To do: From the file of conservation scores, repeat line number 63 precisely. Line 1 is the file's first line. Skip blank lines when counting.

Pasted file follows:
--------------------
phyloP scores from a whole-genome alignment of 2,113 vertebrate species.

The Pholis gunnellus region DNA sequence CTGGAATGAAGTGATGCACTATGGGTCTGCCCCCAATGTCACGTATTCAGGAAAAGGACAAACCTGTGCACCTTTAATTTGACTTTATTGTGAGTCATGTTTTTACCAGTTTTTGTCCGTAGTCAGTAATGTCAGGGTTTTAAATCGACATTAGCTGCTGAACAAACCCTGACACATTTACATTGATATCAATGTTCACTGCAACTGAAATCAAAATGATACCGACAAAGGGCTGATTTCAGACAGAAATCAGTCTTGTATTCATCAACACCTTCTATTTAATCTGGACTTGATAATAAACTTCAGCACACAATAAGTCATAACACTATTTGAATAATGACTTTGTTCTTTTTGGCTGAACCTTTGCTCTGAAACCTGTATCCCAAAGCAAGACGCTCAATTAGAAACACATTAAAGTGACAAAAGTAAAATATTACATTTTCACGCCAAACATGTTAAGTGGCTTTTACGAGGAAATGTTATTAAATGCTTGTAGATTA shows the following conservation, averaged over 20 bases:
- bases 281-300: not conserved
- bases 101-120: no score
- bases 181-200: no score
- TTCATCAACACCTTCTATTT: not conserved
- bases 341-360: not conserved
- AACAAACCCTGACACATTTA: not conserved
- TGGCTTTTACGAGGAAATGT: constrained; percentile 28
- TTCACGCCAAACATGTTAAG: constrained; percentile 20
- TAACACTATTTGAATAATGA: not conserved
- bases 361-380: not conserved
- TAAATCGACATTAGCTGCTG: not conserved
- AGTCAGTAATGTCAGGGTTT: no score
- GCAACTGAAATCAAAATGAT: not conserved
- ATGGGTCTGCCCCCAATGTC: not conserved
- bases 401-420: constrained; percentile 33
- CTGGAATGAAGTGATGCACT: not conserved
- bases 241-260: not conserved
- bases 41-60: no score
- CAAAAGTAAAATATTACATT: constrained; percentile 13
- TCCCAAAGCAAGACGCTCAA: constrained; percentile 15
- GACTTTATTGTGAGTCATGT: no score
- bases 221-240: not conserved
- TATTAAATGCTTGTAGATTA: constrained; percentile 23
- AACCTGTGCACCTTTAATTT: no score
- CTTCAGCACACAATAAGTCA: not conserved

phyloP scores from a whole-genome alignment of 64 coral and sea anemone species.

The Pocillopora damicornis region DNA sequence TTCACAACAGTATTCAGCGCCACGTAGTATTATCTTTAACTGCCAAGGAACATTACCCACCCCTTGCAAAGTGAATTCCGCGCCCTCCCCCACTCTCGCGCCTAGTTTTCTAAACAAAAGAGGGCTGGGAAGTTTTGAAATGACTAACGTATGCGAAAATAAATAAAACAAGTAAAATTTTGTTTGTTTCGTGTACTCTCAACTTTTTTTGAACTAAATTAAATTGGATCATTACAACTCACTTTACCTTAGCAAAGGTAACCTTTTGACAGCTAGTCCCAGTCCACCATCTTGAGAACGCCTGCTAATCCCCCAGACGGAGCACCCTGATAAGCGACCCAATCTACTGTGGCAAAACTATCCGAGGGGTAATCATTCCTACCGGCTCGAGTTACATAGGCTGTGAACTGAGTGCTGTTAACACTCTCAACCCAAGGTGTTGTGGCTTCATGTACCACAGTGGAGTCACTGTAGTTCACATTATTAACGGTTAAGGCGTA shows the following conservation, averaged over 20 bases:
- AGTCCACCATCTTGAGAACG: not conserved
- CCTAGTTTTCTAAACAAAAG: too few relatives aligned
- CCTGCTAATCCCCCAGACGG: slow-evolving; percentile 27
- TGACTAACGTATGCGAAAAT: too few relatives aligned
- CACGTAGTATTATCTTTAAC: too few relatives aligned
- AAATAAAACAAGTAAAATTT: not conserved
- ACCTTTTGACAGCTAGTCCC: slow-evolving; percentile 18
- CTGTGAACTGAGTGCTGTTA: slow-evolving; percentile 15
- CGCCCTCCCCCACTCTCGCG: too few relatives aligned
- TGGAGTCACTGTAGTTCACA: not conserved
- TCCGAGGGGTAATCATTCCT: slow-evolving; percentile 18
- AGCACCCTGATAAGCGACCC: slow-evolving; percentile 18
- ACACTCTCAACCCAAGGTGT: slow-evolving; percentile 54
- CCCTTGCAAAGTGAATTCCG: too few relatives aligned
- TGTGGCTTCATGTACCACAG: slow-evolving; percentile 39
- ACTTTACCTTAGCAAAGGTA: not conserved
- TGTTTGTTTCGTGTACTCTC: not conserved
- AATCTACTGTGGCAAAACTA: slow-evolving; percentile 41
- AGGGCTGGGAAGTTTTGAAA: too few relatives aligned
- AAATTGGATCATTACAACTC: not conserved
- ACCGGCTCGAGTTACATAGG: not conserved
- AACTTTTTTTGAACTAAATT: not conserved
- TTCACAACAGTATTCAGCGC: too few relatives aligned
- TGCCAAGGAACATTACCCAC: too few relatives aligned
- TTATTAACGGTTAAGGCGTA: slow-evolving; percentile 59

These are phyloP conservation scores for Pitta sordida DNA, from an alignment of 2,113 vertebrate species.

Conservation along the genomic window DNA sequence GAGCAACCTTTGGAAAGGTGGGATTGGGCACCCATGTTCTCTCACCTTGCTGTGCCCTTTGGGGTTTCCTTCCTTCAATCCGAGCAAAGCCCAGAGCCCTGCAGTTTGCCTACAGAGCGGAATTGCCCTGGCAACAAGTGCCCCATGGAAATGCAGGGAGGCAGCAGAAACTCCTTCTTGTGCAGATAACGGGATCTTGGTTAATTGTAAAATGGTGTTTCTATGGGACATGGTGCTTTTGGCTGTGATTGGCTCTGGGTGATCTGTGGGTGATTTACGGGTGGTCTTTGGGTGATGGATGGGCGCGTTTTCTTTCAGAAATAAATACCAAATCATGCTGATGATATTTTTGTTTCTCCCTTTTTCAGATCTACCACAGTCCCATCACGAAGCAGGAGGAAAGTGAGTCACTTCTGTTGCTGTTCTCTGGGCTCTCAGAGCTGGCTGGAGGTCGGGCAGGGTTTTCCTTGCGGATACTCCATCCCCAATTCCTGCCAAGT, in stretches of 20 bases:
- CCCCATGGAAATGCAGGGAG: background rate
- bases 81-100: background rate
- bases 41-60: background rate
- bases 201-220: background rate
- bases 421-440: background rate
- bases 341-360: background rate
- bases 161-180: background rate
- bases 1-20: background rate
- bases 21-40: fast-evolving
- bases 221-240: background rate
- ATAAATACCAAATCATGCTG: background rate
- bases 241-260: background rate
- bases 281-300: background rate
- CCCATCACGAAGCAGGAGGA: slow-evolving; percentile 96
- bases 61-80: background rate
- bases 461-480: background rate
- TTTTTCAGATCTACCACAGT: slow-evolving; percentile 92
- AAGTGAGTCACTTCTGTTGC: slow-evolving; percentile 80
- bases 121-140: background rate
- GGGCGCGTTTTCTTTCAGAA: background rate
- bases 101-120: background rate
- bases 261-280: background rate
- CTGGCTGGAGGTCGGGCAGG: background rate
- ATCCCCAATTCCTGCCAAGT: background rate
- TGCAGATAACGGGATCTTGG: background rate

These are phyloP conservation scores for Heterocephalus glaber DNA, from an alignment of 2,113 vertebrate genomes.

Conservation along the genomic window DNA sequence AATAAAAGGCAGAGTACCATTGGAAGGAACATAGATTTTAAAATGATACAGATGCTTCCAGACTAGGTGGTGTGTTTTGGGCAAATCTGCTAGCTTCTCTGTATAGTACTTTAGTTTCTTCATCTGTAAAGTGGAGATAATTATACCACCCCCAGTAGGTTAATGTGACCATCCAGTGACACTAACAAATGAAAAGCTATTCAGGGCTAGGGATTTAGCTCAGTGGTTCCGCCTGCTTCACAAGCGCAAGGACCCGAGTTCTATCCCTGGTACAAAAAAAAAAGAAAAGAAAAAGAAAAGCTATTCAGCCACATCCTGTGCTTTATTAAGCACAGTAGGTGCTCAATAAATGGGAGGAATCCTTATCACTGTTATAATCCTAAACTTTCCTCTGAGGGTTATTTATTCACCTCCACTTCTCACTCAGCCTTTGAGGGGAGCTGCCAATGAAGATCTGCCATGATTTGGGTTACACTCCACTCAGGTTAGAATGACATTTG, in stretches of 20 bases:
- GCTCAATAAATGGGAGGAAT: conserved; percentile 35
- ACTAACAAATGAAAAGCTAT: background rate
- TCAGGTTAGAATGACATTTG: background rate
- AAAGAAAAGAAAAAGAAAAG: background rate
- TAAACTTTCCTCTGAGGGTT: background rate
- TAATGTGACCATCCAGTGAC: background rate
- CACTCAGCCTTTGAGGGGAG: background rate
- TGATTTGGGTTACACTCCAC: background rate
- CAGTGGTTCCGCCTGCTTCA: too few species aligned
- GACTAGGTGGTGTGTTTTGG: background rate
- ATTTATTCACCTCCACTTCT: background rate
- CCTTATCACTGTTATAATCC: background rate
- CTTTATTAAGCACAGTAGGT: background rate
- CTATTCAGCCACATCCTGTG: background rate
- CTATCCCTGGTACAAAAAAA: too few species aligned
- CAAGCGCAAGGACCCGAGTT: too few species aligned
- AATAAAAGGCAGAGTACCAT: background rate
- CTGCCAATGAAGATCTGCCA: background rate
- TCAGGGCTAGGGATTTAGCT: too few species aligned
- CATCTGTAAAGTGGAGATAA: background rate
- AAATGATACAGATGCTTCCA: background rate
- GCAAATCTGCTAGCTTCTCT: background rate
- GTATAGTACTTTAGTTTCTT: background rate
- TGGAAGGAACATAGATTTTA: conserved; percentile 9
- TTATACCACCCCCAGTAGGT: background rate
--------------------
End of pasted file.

- bases 161-180: background rate